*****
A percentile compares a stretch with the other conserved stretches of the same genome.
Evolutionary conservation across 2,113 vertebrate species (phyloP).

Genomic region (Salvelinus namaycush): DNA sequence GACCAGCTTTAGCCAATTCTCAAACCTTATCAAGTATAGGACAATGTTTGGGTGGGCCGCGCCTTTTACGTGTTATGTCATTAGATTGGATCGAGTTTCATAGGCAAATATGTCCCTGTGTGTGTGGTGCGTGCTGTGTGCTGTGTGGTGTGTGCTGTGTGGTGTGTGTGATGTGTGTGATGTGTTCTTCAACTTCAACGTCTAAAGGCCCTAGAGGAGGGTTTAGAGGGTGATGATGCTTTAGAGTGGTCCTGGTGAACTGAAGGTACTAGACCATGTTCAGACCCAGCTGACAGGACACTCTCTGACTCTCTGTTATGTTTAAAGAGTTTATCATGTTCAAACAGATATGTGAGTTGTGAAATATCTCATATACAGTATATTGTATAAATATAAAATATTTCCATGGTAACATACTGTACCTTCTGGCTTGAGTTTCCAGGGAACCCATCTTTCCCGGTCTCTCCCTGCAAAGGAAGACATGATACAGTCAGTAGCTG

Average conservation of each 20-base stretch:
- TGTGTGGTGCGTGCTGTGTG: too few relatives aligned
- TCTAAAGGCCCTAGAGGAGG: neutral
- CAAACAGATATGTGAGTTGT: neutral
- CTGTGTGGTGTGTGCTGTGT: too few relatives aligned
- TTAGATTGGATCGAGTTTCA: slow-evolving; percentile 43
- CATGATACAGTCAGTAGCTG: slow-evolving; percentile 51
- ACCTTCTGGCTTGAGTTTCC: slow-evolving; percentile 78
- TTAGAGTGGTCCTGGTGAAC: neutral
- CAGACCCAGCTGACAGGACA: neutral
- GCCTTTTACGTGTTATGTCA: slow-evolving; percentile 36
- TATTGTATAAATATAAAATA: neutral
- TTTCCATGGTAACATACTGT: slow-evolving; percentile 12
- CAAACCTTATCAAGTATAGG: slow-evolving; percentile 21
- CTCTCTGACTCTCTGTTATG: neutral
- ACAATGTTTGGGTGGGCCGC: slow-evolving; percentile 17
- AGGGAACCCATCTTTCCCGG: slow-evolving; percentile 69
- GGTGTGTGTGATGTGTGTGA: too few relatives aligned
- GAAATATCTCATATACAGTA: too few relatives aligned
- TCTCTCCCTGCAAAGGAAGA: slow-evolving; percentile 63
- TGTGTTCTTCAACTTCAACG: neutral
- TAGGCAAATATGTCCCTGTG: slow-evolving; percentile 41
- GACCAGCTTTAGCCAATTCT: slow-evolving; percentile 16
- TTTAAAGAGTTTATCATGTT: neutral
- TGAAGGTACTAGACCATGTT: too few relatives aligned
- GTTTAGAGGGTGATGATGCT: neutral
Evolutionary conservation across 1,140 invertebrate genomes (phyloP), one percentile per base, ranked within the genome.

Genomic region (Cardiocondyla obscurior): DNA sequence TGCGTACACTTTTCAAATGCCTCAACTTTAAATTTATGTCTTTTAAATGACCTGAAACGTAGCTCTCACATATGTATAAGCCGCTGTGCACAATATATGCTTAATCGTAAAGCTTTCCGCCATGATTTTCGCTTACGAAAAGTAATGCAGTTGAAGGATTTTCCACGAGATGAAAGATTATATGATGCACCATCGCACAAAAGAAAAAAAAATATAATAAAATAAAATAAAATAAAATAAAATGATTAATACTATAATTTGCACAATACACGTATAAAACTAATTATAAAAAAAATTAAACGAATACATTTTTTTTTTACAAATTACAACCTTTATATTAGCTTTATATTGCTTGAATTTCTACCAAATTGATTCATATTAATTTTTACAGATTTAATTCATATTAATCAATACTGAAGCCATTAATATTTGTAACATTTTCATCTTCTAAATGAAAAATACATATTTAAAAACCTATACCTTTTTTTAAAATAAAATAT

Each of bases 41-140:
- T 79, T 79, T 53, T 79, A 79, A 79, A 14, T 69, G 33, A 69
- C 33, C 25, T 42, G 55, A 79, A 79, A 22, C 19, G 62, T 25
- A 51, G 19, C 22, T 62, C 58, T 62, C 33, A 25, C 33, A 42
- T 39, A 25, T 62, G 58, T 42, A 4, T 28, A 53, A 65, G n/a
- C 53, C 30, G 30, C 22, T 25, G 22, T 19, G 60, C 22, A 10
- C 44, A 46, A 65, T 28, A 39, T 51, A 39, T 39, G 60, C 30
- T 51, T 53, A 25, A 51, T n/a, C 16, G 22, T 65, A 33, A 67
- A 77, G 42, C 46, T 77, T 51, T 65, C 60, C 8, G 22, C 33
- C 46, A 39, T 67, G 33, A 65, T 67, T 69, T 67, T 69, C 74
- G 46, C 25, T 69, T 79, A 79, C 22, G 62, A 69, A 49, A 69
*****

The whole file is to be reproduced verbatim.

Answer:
A percentile compares a stretch with the other conserved stretches of the same genome.
Evolutionary conservation across 2,113 vertebrate species (phyloP).

Genomic region (Salvelinus namaycush): DNA sequence GACCAGCTTTAGCCAATTCTCAAACCTTATCAAGTATAGGACAATGTTTGGGTGGGCCGCGCCTTTTACGTGTTATGTCATTAGATTGGATCGAGTTTCATAGGCAAATATGTCCCTGTGTGTGTGGTGCGTGCTGTGTGCTGTGTGGTGTGTGCTGTGTGGTGTGTGTGATGTGTGTGATGTGTTCTTCAACTTCAACGTCTAAAGGCCCTAGAGGAGGGTTTAGAGGGTGATGATGCTTTAGAGTGGTCCTGGTGAACTGAAGGTACTAGACCATGTTCAGACCCAGCTGACAGGACACTCTCTGACTCTCTGTTATGTTTAAAGAGTTTATCATGTTCAAACAGATATGTGAGTTGTGAAATATCTCATATACAGTATATTGTATAAATATAAAATATTTCCATGGTAACATACTGTACCTTCTGGCTTGAGTTTCCAGGGAACCCATCTTTCCCGGTCTCTCCCTGCAAAGGAAGACATGATACAGTCAGTAGCTG

Average conservation of each 20-base stretch:
- TGTGTGGTGCGTGCTGTGTG: too few relatives aligned
- TCTAAAGGCCCTAGAGGAGG: neutral
- CAAACAGATATGTGAGTTGT: neutral
- CTGTGTGGTGTGTGCTGTGT: too few relatives aligned
- TTAGATTGGATCGAGTTTCA: slow-evolving; percentile 43
- CATGATACAGTCAGTAGCTG: slow-evolving; percentile 51
- ACCTTCTGGCTTGAGTTTCC: slow-evolving; percentile 78
- TTAGAGTGGTCCTGGTGAAC: neutral
- CAGACCCAGCTGACAGGACA: neutral
- GCCTTTTACGTGTTATGTCA: slow-evolving; percentile 36
- TATTGTATAAATATAAAATA: neutral
- TTTCCATGGTAACATACTGT: slow-evolving; percentile 12
- CAAACCTTATCAAGTATAGG: slow-evolving; percentile 21
- CTCTCTGACTCTCTGTTATG: neutral
- ACAATGTTTGGGTGGGCCGC: slow-evolving; percentile 17
- AGGGAACCCATCTTTCCCGG: slow-evolving; percentile 69
- GGTGTGTGTGATGTGTGTGA: too few relatives aligned
- GAAATATCTCATATACAGTA: too few relatives aligned
- TCTCTCCCTGCAAAGGAAGA: slow-evolving; percentile 63
- TGTGTTCTTCAACTTCAACG: neutral
- TAGGCAAATATGTCCCTGTG: slow-evolving; percentile 41
- GACCAGCTTTAGCCAATTCT: slow-evolving; percentile 16
- TTTAAAGAGTTTATCATGTT: neutral
- TGAAGGTACTAGACCATGTT: too few relatives aligned
- GTTTAGAGGGTGATGATGCT: neutral
Evolutionary conservation across 1,140 invertebrate genomes (phyloP), one percentile per base, ranked within the genome.

Genomic region (Cardiocondyla obscurior): DNA sequence TGCGTACACTTTTCAAATGCCTCAACTTTAAATTTATGTCTTTTAAATGACCTGAAACGTAGCTCTCACATATGTATAAGCCGCTGTGCACAATATATGCTTAATCGTAAAGCTTTCCGCCATGATTTTCGCTTACGAAAAGTAATGCAGTTGAAGGATTTTCCACGAGATGAAAGATTATATGATGCACCATCGCACAAAAGAAAAAAAAATATAATAAAATAAAATAAAATAAAATAAAATGATTAATACTATAATTTGCACAATACACGTATAAAACTAATTATAAAAAAAATTAAACGAATACATTTTTTTTTTACAAATTACAACCTTTATATTAGCTTTATATTGCTTGAATTTCTACCAAATTGATTCATATTAATTTTTACAGATTTAATTCATATTAATCAATACTGAAGCCATTAATATTTGTAACATTTTCATCTTCTAAATGAAAAATACATATTTAAAAACCTATACCTTTTTTTAAAATAAAATAT

Each of bases 41-140:
- T 79, T 79, T 53, T 79, A 79, A 79, A 14, T 69, G 33, A 69
- C 33, C 25, T 42, G 55, A 79, A 79, A 22, C 19, G 62, T 25
- A 51, G 19, C 22, T 62, C 58, T 62, C 33, A 25, C 33, A 42
- T 39, A 25, T 62, G 58, T 42, A 4, T 28, A 53, A 65, G n/a
- C 53, C 30, G 30, C 22, T 25, G 22, T 19, G 60, C 22, A 10
- C 44, A 46, A 65, T 28, A 39, T 51, A 39, T 39, G 60, C 30
- T 51, T 53, A 25, A 51, T n/a, C 16, G 22, T 65, A 33, A 67
- A 77, G 42, C 46, T 77, T 51, T 65, C 60, C 8, G 22, C 33
- C 46, A 39, T 67, G 33, A 65, T 67, T 69, T 67, T 69, C 74
- G 46, C 25, T 69, T 79, A 79, C 22, G 62, A 69, A 49, A 69